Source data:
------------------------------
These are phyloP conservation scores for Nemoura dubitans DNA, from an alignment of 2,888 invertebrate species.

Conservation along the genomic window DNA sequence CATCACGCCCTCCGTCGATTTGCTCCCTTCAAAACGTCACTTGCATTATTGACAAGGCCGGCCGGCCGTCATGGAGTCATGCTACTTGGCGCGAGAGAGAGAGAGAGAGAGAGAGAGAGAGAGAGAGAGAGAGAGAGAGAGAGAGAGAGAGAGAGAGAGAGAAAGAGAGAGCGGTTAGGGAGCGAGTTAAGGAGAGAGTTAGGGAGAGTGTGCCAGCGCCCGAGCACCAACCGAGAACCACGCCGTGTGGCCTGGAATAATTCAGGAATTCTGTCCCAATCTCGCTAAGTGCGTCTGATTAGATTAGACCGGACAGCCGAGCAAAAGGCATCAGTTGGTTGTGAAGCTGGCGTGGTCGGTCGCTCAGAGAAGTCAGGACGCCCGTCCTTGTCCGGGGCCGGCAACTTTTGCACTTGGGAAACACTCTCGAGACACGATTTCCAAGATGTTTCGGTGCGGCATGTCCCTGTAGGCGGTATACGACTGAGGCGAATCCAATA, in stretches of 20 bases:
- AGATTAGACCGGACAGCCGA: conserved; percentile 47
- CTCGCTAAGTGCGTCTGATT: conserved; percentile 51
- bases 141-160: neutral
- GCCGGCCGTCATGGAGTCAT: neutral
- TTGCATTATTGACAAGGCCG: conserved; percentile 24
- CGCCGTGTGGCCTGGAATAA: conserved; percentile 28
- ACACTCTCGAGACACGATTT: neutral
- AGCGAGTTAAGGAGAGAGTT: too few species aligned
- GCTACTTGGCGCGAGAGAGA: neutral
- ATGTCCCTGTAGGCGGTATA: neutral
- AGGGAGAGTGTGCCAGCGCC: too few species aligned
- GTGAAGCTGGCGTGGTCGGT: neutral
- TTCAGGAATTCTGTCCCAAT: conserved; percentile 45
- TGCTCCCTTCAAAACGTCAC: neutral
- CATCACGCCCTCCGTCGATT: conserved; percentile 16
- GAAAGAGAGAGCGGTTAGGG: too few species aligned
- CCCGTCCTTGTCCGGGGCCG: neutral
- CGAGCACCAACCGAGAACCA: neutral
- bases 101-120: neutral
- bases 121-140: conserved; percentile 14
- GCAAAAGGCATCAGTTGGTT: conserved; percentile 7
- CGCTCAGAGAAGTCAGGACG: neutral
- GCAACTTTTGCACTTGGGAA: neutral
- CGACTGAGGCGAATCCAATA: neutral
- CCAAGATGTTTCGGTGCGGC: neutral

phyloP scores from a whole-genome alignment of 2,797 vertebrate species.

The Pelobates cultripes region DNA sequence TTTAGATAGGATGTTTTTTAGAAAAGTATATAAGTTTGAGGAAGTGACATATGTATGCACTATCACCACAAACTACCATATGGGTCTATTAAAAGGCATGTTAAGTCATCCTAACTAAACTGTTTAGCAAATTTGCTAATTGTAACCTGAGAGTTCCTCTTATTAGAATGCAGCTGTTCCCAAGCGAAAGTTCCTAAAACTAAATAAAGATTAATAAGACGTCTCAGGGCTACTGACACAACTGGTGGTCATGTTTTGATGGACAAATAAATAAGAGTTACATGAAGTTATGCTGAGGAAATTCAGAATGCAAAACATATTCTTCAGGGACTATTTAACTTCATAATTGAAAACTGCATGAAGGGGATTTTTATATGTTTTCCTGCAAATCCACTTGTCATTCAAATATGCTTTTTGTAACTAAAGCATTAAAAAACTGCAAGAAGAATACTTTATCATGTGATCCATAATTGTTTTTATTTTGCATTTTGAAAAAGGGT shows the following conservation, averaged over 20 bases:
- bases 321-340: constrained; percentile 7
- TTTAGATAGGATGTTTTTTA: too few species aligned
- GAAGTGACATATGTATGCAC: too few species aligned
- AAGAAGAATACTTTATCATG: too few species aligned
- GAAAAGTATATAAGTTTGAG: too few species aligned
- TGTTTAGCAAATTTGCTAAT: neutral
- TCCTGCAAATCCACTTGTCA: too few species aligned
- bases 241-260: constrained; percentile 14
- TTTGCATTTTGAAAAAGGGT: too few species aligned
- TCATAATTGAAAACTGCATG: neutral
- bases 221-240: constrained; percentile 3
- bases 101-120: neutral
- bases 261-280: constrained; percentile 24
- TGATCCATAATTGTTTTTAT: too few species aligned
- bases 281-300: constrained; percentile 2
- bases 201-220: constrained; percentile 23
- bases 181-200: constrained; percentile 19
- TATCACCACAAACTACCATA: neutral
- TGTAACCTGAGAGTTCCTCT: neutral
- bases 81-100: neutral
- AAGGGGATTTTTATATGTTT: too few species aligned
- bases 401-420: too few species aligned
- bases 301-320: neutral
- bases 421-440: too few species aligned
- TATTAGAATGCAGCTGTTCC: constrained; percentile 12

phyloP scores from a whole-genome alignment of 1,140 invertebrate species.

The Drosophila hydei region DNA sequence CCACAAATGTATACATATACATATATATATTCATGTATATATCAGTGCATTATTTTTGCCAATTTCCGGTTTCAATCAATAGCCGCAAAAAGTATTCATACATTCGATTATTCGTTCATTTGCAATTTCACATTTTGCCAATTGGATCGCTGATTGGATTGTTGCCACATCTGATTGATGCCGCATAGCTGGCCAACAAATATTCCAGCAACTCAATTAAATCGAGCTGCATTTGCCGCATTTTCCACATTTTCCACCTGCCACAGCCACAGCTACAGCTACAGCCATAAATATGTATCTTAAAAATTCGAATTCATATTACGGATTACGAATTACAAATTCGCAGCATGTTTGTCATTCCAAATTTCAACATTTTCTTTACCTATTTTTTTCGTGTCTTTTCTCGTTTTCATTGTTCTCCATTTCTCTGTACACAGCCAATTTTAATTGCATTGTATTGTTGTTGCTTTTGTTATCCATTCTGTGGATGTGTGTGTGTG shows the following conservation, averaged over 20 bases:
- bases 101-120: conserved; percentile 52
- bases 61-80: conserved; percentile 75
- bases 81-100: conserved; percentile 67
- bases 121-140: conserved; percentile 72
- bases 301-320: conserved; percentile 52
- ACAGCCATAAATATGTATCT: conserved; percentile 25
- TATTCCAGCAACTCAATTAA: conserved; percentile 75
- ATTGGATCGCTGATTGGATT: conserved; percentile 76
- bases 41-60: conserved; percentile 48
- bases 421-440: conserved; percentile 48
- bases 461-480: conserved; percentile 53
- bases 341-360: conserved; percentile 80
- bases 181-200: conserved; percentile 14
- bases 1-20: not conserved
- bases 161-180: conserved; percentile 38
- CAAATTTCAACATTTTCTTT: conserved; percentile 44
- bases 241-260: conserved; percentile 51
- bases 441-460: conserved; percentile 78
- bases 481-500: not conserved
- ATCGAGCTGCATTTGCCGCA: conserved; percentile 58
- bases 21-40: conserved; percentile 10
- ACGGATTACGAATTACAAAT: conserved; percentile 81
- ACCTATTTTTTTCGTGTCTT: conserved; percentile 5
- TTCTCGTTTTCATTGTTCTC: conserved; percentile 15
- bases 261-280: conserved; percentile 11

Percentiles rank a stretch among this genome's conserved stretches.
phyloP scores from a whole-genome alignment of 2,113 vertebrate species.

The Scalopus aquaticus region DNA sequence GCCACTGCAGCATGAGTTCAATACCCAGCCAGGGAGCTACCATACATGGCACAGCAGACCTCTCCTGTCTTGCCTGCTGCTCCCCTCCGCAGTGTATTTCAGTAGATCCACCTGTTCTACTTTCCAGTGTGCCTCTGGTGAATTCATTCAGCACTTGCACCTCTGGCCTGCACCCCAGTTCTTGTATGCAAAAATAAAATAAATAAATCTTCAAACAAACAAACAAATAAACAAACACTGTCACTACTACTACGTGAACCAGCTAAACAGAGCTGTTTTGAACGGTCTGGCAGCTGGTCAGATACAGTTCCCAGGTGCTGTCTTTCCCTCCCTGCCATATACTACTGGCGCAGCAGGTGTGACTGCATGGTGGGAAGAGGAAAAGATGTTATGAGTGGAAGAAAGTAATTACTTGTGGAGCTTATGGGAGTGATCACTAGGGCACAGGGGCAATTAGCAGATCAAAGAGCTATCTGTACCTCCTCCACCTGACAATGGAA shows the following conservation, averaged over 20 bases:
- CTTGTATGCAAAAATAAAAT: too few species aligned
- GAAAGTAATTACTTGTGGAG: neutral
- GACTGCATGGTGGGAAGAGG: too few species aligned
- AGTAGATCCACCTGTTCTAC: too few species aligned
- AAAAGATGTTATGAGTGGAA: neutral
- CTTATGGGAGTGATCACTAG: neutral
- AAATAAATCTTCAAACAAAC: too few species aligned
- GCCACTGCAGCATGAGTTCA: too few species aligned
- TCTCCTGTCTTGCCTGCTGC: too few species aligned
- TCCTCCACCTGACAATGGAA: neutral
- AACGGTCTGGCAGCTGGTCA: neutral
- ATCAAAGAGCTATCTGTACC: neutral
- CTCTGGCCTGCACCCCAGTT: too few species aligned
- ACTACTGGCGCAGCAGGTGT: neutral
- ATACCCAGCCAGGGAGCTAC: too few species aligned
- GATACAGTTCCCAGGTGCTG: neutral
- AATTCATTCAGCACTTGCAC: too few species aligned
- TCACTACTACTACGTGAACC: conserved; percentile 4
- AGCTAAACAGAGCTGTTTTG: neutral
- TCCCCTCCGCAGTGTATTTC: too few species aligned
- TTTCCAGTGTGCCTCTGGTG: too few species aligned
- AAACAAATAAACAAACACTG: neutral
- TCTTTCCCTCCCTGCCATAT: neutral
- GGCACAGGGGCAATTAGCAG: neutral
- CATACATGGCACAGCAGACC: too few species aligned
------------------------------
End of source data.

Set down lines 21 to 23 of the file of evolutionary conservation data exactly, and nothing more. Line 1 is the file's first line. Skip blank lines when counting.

- bases 101-120: neutral
- bases 121-140: conserved; percentile 14
- GCAAAAGGCATCAGTTGGTT: conserved; percentile 7